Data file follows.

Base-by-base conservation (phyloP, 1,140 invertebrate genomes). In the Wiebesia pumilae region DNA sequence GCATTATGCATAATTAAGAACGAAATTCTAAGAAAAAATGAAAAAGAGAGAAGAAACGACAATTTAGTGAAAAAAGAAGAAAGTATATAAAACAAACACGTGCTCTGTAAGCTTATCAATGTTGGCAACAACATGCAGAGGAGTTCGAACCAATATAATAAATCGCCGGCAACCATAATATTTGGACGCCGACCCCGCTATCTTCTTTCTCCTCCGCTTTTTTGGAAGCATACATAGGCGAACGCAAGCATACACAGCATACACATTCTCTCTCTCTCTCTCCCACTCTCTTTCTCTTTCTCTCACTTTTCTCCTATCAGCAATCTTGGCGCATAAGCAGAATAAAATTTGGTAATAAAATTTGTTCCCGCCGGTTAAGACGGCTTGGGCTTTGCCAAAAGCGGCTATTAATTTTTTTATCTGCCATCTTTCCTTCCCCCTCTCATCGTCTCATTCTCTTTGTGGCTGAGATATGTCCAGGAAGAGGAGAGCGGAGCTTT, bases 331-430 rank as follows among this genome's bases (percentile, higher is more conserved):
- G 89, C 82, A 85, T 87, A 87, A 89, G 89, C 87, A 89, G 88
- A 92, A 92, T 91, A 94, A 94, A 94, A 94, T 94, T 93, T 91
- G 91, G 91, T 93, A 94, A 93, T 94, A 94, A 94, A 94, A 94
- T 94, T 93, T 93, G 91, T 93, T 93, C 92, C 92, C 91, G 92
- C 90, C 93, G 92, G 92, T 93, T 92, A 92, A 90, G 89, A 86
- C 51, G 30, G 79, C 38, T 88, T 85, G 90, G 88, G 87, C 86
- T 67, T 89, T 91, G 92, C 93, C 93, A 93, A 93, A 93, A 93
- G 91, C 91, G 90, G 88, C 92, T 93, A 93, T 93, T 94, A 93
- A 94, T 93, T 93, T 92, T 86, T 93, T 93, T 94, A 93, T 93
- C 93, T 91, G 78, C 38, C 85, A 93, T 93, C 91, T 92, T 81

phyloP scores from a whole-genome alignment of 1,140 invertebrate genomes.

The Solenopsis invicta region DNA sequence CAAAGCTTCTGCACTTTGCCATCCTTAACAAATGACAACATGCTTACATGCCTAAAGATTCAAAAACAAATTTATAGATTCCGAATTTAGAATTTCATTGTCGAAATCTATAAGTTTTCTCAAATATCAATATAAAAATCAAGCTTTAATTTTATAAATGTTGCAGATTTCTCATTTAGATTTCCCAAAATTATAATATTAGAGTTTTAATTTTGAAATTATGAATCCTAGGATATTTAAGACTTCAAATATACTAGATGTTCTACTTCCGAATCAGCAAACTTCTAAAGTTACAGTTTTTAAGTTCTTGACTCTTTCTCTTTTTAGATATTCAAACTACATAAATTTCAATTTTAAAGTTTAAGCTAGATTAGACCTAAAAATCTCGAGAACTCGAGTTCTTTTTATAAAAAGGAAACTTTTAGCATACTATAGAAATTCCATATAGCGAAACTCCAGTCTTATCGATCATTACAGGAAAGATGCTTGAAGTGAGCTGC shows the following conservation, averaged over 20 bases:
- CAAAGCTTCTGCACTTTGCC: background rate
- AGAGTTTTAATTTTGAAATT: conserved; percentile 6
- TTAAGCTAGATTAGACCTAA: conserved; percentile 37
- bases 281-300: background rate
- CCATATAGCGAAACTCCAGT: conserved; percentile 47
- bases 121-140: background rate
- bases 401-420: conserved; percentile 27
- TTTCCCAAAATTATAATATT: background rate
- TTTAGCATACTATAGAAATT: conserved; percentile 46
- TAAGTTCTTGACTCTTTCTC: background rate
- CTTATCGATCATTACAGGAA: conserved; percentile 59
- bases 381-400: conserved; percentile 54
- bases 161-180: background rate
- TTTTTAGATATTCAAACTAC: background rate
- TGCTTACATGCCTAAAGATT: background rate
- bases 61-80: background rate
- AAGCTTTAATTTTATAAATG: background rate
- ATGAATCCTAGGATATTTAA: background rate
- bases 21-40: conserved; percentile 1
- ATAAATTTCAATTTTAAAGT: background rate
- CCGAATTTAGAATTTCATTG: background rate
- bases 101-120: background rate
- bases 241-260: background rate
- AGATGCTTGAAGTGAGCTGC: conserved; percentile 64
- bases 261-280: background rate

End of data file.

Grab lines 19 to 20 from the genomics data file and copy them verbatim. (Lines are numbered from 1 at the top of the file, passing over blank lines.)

- bases 121-140: background rate
- bases 401-420: conserved; percentile 27